Key Terms for the Online Course Development Process

The key terms listed below are referred to during the development process. The key terms are important to understand so that communication between the Faculty Developer and the Learning Designer will be clear and consistent.

Accessibility Check: The process by which the design of an online course is reviewed for use by students with disabilities.

Assessment: In education, the term assessment refers to the wide variety of methods or tools that educators use to evaluate, measure, and document the academic readiness, learning progress, skill acquisition, or educational needs of students. (Retrieved from http://edglossary.org/ on 12/04/2015).

Assessment(s): A tool used for assessment (quiz, exam, group project, discussion board posting, presentation, etc.).

Benchmark: A reference point for the readiness of the course.

Check-ins: Regular meetings between the learning designer and faculty developer to evaluate progress of the course development.

Content: Course materials (texts, videos, articles, etc.), subject matter content.

Copy editing: The process of reviewing a course for grammatical errors, citation errors, and spelling errors.

Discussion board: For the purpose of an online course, where discussion (via postings) between students, their peers, and the instructor can take place asynchronously.

Interactions: There are three types of interaction in an online course: 1. interaction between the student and the instructor, 2. interaction between the student and the content, and 3. students’ interaction with one another (Moore, 1993):

  • Instructor-student interaction: the instructor stimulates or maintains the student’s interest, organizes the learning experience, presents information, assesses and provides information on progress, and provides counsel, support and encouragement.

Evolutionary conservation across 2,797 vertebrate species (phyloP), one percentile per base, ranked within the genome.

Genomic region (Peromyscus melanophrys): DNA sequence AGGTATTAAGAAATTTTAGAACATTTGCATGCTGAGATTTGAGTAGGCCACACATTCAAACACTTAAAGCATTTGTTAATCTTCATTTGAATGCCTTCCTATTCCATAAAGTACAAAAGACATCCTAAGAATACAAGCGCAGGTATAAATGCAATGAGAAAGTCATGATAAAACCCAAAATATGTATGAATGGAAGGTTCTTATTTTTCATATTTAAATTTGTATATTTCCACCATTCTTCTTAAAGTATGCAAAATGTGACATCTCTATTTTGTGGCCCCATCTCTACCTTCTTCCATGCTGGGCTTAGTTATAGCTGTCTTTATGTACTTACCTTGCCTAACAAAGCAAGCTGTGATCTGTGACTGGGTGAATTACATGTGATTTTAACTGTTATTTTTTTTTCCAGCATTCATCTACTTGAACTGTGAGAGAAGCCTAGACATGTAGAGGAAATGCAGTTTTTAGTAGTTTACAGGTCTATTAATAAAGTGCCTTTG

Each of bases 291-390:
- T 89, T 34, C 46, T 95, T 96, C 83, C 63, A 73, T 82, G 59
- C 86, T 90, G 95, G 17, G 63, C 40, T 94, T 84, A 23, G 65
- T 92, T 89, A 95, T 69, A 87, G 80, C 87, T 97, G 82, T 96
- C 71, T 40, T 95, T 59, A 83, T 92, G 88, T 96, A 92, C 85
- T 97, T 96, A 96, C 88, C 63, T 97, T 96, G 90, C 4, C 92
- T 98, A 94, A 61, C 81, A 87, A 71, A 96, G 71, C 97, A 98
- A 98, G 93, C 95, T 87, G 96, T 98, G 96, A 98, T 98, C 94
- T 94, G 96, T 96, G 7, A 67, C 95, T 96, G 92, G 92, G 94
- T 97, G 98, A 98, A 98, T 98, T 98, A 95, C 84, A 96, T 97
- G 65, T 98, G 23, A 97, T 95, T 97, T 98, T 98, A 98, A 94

• Student-content interaction: it is this process of intellectually interacting with the content that results in changes in the learner’s learning.
  • Student-student interaction: students consolidate their ideas, test hypotheses, challenge each other’s’ ideas, debate, answer each other’s’ questions and confirm opinions and attitudes. (Retrieved on 12/04/2015 from http://itle.okstate.edu/fd/online_teaching/interaction.html)

Instructional Technologist: Assist the faculty in adding technical activities to their course, such as videos, multimedia components, and new technologies.

Learning Activities: Activities in an online course the progresses the students learning (i.e., discussion board postings, text readings, watching a video, self check quizzes, etc.).

Learning objectives/outcomes/goals: Statements that define the expected goal of a curriculum, course, lesson, or activity in terms of demonstrable skills or knowledge that will be acquired by a student as a result of instruction.

Milestone (payment marker): For the purpose of the SPS DL development process, this is defined as the point where certain activities in the development of a course have been completed which leads to the releasing certain monies for the faculty developer.

Module(s): The manner in which the course content is divided for students. This can be done by chapters, week intervals, units, etc.This is a main part of how the course content is delivered.

Online course design: The process by which a course structure or framework is created for an online course in order to support the student learning experience.

Questionnaire: For the purpose for the SPS DL development process, this document covers the faculty developer’s background with online instruction, goals for their course, and aids in the building of a relationship between the faculty developer and the learning designer.

Rubric: A document that articulates the expectations for an assignment by listing the criteria and describing levels of quality (from excellent to poor) by which those expectations are met by the student. (Retrieved from http://rubistar.4teachers.org/index.php?screen=WhatIs on 12/04/2015.).